3. Being a good leader is about being a good human being. We talked a lot in ODS about being a “good naval officer first.” However, the mark of good leadership – whether as a naval officer, pastor, or businessperson – is simply being a good human being that , honors all things and people, has the courage to do what is right, and is committed to both people and a life of integrity. (By the way, Honor, Courage, & Commitment are the Navy’s Core Values)
4. Paying attention is important. Really important. This was so true during training: standing at attention, making sure our uniforms were worn properly, shoes were shined, and orders and procedures were followed exactly. Little things were paid attention to. Now, it might seem stupid (and perhaps it was), but let’s just say I saw it permeate in our company in other ways: checking in on people who were having a tough day, helping people when they struggled, and noticing a classmate who showed signs of physical distress during training. Paying attention, especially to the little things and cues, is important. Really important.
5. Loving people doesn’t mean you always like them. Trust me, we all got on each other’s nerves during ODS. And I’m sure there was quite a bit of complaining and b**ching about others – myself included. But that’s reality – we don’t always like each other. But we still are a team. We still take care of each other. We help each other out when another is in need. We love despite the fact the other might annoy the crap out of each other. And when that is made known, it’s amazing how that keeps things in perspective.
6. The church has a long way to go with people – which is a good and bad thing. I can’t recount how many conversations I had where people were essentially indifferent to the church. Yet, people still acknowledged the benefit of the church and of faith. I got a lot of surprising reactions to my presence and identity as a future Navy Chaplain. Things like:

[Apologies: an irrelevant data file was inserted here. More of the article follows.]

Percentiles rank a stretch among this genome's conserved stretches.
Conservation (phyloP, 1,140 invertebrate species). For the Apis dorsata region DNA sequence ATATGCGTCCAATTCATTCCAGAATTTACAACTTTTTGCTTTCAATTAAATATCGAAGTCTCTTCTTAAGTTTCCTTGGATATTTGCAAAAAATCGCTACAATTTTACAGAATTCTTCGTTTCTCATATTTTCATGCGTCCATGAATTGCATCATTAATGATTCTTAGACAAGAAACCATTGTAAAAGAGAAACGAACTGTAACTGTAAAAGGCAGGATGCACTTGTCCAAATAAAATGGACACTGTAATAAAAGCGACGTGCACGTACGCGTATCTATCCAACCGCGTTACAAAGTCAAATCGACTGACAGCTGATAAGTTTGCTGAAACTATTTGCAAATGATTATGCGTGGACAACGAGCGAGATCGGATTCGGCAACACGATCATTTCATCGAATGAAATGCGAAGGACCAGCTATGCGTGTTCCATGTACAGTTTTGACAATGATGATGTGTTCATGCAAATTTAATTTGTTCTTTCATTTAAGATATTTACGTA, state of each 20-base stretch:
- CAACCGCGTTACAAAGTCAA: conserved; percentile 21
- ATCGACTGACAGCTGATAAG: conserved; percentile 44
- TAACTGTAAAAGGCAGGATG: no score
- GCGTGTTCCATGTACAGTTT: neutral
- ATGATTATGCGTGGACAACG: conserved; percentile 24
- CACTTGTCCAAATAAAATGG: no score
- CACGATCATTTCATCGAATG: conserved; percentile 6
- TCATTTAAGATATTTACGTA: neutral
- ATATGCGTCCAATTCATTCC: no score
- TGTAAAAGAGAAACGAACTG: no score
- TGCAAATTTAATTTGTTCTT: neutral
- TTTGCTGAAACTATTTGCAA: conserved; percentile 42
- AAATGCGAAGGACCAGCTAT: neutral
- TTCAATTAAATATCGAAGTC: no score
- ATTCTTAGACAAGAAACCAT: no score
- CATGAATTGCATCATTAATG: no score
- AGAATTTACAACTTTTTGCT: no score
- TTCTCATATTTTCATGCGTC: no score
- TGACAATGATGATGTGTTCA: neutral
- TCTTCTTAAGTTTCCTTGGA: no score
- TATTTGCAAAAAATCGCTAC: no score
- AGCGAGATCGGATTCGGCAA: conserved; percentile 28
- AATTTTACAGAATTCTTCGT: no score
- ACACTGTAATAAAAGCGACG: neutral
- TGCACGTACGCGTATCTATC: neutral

– You swear a lot of a chaplain.
– You have a temper.
– You’re a hypocrite sometimes.
– You’re so “normal” for a chaplain
– You’re easy to talk to
– You care seem to care a lot
I can’t emphasize this point enough: people see our fallacies, where we fall short. Yet, we spend so much time elevating ourselves to some self-appointed standard of self-righteousness, whether it’s liberal or conservative views. And frankly, people are just tired of it. They’re tried of being told what and how to believe and live.
Maybe if we were simply more honest and authentic, and quit worrying so much about our agendas and convincing people of our views and just shared the good news about Jesus with people, that might just open a bit more space for God and the Holy Spirit to work….space that for God, is more than enough.
Well, I’m sure I could keep on and on…..but I think I’ll wrap up. While I certainly don’t miss ODS, I do miss the community and friendships I gained, and I am forever grateful for the 5 weeks of spending time with people who are passionate, convicted, and committed to a life in service to others.